For the week ending on January 22, 2017
It has long been known that babies hear and process language very early in development, as early as in utero. Now, it seems that babies retain their first language – even if they never actually acquire it. South Korean babies who were adopted by Dutch families when they were as young as six months old had an easier time learning Korean as adults than people who had never heard Korean in their youth. Read more here.
This is important for you because, even if you fell silly talking out loud to your baby – or your fetus!, – it can help them develop their later verbal abilities.
At least 1 in 10 babies is born prematurely (before 37 weeks’ gestation) in the United States. These tiny infants are especially vulnerable to damage in the frontal lobe of the brain, the area that will be responsible for decision making and judgement later in life. Researchers at the Hospital for Sick Children in Toronto, Canada, took MRI images of preemies just after birth and were able to correlate damage seen in specific brain regions to learning and motor deficits when the children were 18 months old. Thus, MRIs may become part of the standard care for preemies, so doctors and parents can better prepare appropriate treatments for them as they grow. Read more here.
This is important for you because prematurity is common and a carefully performed MRI right after birth could help improve the baby’s life.
Colic – defined as “excessive” crying for more than three hours a day, more than three days a week, and usually peaking when babies are about six weeks old – is torturous for parents. It is notoriously difficult to alleviate, probably because its cause remains unknown. A new study suggests that colicky babies who received acupuncture cried for a shorter length of time, and cried less intensely, than those who did not. This is not the first study to make such a claim; however, critics maintain that the evidence is still not statistically robust. Read more here.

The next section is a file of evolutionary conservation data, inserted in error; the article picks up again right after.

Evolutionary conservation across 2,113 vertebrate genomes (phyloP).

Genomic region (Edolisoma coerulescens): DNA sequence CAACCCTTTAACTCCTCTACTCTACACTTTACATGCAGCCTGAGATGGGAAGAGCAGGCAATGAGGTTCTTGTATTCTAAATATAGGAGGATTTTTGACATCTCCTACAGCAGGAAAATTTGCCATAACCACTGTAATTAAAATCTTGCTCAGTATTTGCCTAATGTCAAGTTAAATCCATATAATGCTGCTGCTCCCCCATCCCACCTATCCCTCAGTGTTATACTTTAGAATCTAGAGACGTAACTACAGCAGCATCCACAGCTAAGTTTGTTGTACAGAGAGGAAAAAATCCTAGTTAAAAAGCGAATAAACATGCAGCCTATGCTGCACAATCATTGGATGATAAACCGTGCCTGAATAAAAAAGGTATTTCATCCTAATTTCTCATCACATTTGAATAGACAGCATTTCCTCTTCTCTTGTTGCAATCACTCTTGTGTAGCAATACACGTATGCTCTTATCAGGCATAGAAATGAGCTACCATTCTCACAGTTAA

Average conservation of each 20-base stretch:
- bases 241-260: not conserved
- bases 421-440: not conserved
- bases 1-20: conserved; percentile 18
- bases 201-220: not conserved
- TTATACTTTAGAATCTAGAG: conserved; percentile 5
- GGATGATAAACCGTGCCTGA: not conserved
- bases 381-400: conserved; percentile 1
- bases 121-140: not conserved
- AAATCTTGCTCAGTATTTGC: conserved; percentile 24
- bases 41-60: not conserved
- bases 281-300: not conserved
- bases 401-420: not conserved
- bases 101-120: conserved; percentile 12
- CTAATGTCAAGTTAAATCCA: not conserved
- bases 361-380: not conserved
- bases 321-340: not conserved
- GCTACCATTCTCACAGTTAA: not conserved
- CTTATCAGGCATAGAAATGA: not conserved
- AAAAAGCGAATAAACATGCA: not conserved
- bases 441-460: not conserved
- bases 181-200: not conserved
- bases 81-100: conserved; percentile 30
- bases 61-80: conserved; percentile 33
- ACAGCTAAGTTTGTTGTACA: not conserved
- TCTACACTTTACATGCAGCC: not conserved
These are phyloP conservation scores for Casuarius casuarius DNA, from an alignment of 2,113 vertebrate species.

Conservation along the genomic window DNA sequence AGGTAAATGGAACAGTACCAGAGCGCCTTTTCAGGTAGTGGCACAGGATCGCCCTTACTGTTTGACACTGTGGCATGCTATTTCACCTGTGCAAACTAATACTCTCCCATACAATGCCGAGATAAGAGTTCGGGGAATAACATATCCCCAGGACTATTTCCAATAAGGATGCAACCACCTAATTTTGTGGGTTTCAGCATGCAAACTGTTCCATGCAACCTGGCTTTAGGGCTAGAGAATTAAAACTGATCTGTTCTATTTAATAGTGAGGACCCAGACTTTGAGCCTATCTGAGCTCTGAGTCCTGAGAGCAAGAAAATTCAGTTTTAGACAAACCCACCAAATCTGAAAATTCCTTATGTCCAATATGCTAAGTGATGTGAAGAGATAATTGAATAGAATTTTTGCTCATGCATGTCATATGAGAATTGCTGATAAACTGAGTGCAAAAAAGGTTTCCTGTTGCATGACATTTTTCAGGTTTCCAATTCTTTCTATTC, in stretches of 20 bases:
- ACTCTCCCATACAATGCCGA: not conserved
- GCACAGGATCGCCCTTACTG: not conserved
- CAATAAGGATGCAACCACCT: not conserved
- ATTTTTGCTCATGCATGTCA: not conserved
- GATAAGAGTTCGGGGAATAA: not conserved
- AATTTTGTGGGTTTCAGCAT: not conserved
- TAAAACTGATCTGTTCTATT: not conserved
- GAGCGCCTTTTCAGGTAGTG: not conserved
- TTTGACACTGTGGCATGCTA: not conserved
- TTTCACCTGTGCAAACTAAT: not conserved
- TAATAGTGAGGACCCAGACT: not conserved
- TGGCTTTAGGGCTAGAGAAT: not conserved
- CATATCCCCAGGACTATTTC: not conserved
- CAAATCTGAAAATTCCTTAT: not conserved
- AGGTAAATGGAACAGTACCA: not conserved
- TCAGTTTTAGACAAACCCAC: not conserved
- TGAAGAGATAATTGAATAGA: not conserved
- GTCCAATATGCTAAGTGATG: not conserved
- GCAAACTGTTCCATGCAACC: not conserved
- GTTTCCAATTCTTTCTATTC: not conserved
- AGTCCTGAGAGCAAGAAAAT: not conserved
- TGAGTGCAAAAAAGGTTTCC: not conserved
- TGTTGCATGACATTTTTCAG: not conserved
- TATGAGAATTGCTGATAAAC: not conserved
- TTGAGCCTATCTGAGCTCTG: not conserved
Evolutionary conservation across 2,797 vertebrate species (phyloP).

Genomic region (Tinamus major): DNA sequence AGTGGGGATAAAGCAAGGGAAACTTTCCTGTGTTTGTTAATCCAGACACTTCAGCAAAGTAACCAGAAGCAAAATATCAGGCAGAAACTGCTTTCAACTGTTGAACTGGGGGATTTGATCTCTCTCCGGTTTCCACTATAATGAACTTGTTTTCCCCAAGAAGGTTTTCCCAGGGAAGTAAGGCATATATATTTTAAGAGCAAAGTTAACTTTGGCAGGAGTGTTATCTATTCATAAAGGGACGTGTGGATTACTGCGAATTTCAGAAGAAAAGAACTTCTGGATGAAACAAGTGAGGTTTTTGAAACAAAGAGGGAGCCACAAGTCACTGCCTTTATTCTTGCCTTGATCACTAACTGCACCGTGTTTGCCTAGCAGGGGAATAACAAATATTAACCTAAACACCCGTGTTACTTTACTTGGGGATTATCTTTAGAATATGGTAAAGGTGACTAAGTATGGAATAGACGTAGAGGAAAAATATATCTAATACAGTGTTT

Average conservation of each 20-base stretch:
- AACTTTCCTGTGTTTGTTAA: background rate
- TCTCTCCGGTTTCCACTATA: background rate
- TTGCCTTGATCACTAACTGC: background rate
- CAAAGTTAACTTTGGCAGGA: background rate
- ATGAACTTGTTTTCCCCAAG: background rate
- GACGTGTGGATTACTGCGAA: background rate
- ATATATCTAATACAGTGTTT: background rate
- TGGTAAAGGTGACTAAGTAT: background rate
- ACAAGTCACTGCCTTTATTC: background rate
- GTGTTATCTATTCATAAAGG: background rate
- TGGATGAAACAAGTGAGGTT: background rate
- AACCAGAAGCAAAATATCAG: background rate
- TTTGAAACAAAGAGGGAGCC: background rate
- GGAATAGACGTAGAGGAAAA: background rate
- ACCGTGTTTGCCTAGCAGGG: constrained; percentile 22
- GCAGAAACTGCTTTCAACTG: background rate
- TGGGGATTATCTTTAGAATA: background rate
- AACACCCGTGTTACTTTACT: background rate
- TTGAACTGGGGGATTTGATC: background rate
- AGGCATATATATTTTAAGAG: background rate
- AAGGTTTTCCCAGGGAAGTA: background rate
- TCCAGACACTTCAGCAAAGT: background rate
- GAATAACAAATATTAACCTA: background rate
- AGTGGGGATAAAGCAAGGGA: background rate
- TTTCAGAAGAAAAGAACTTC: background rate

This is important for you because, if your baby is colicky, you have options. However, the only guaranteed factor known to make the condition disappear once and for all is time!
The American Heart Association issued new guidelines last week for women with congenital heart disease. It was previously thought that pregnancy was too risky for these women, possibly even endangering their lives. However, the new guidelines state that, as long as these moms are in the constant care of a cardiologist and have a responsible birth plan, they can safely bear healthy babies. Read more here.
This is important for you because, even if you weren’t born with a heart defect, it is nice to know that medical advances are enabling women various health challenges to safely carry pregnancies to term.
There is currently no known way to influence the gender of the baby you conceive. But, a study in China has just shown that women with lower blood pressure before they got pregnant were more likely to have girls, whereas those with higher blood pressure were more likely to have boys. This correlation is certainly interesting – but it hardly suggests that by altering your blood pressure you can determine the gender of your baby! Read more here.
This is important for you because the gender of your baby exemplifies a parenting maxim you will later use frequently: you get what you get, and you don’t get upset!
The most popular article on The Pulse this week is about the “pregnancy glow” – the healthier and stronger hair, nails, and skin that some lucky women experience in their second trimester. The hormones progesterone and estrogen that make your whole body more hospitable to the fetus often give this happy side effect – although they can cause skin problems too. Read it here.
This is important for you because, if you have noticed stronger hair and nails and clearer skin, know that it is not in your head – it is real! But, unlike some of the other changes pregnancy wreaks on your body, this one is temporary.